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Alexander von ZEMLINSKY (1872-1942)
Lieder: Gesänge, Op. 5: Book 1 - Schlaf nur ein! (wds. Heyse) Gesänge, Op. 5: Book 2 - No. 2, Tiefe Sehnsucht (wds. Liliencron); No. 4, Im Korn (wds. Evers) 6 Gesänge, Op. 6 - Liebe Schwalbe; Ich gehe des Nachts; Blaues Sternlein 5 Gesänge,Op. 7 - No. 2, Entbietung (wds. Dehmel); No. 3, Meeraugen (wds. Dehmel); o. 5, Sonntag (wds. Wertheimer) 4 Gesänge, Op. 8 - Turmwächterlied (wds. Jacobsen); Und hat der Tag all seine Qual (wds. Jabobsen) 6 Gesänge, Op. 10 - No. 4, Meine Braut führ ich heim (wds. Jacobsen) Lieder, Op. 2: Book 1 - No. 1, Heilige Nacht (wds. Fet); No. 3, Geflüster der Nacht (wds. Storm); No. 7, Vor der Stadt (wds. Eichendorff) 6 Lieder, Op. 22 - Feiger Gedanken bängliches Schwanken (wds. wds.;Elfenlied (wds. Goethe); Volkslied (wds. Morgenstern); Das bucklichte Männlein (wds. 'Des Knaben Wunder 12 Lieder, Op. 27 - Jetzt ist die Zeit (wds. Kalidasa); Afrikanischer Tanz (wds. Hughes) 6 Gesänge, Op. 13 - No 2, Die Mädchen mit den verbundenen Augen; No 4, Als ich Geliebter schled
Steven Kimbrough (baritone)
Cord Garben (piano)
Recorded in Hamburg, August 1982
ARTS 47613-2 [47.30]


This fine and accomplished disc was released on LP in 1982 and now reappears courtesy of Arts. Checking in the near-current catalogues several songs are still not generally available on other discs, which makes their reappearance here a matter of enthusiasm for Zemlinsky enthusiasts. The corollary of the vinyl origin is the relatively short playing time. Nevertheless I think we can allow the difficulties of suitable couplings, not least when this collection makes for such a satisfying programme in its own right.

The selection runs chronologically from Op. 2 to Op. 27 and the Brahmsian influence is strongly heard in the earlier settings. Though commentators often say that this was an influence that became quickly supplanted or superseded by a post-Wagnerian canvas and harmonic palette, it seems to me Ė or perhaps Iím straining over hard to hear it Ė that the early influences remained audible even into the magnificent Op.13 lieder. At any rate we can all agree that Heilige Nacht and Vor der Stadt are explicitly Brahmsian and that Schlaf nur ein! generates similar imperatives. The Brahmsian impulse seems overpowering and the subtlety of the performance lies in Kimbrough and Garbenís realisation of it. Kimbroughís is a light-ish baritone, sometimes almost a low tenor, but its agility means heís able to employ sensitive mezza voce in a way that is quite unselfconscious.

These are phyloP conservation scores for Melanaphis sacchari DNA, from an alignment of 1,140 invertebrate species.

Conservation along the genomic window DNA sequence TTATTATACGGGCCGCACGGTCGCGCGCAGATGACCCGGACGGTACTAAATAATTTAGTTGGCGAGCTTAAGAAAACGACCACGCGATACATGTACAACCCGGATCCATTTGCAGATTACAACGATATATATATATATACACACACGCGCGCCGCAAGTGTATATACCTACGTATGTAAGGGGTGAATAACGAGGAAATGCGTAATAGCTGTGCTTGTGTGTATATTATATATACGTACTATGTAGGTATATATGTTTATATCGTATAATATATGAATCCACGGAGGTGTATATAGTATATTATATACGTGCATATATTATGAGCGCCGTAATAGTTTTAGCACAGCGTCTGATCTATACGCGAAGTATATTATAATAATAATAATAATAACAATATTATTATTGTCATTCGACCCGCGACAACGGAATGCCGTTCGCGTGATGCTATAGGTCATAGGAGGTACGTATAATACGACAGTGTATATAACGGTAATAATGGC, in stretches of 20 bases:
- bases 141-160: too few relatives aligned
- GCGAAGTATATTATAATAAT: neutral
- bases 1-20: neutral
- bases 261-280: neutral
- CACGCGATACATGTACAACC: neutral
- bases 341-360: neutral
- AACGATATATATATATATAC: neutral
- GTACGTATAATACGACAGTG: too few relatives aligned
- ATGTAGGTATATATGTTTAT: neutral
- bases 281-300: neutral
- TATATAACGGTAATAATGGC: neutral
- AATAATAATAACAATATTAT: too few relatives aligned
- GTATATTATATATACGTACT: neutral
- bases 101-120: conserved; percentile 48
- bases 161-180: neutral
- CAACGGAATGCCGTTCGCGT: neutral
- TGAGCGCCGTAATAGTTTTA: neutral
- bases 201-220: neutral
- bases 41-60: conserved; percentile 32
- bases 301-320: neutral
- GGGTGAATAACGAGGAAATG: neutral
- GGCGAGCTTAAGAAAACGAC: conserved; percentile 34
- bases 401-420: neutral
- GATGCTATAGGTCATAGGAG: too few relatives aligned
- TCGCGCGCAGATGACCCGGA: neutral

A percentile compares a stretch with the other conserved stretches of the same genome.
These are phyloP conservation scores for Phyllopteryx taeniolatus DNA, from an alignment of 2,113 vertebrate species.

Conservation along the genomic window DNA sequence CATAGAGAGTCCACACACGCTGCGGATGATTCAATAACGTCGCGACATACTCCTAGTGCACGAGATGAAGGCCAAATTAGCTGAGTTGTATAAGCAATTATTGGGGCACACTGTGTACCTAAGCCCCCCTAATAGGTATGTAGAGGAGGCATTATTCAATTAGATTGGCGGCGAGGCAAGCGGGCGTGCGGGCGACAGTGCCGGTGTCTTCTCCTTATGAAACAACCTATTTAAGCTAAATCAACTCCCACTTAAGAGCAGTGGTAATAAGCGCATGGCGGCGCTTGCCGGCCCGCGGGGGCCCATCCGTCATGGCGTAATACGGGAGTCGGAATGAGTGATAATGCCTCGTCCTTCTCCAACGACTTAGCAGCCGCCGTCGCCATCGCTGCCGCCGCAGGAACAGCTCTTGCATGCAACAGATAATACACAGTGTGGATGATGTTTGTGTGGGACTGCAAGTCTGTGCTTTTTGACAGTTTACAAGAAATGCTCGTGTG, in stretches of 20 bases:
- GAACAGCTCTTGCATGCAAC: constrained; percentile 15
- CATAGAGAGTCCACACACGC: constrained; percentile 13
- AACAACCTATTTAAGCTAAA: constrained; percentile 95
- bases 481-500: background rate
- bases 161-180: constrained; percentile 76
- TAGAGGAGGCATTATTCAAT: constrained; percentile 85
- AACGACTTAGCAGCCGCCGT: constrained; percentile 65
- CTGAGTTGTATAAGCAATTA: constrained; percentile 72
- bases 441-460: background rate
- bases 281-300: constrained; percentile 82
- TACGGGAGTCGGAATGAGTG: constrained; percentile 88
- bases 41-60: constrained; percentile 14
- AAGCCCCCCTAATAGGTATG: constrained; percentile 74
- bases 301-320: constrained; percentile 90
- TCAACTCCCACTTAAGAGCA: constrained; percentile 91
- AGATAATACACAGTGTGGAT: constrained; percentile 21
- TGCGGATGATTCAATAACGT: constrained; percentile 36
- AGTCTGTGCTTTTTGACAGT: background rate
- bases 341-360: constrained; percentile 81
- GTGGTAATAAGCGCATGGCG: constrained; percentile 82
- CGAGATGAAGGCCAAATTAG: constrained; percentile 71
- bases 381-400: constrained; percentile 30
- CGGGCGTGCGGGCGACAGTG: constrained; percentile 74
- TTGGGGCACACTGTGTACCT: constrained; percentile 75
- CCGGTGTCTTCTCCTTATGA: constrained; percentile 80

Itís with the Op.7 set that things become more harmonically complex and Liebe Schwalbe burgeons into passionate declamation, the piano mirroring and shadowing the vocal line, the two adding hints of Tristan and Isolde. Much the longest setting is Turmwächterlied which, for all its relative increased complexity, still seems to retain Brahmsí stamp Ė allied to a real sense of drama and sweep and quasi-operatic power. Iím not aware of many other recordings of the Op.22 songs, especially the two ones here, but the duo certainly get to grips with the malignity of Elfenlied and they go to town with the Afrikanischer Tanz.

The notes are reasonable and the texts are in German only. The recording quality back in 1982 was a touch constricted but the performers overrode that with real conviction.

Jonathan Woolf


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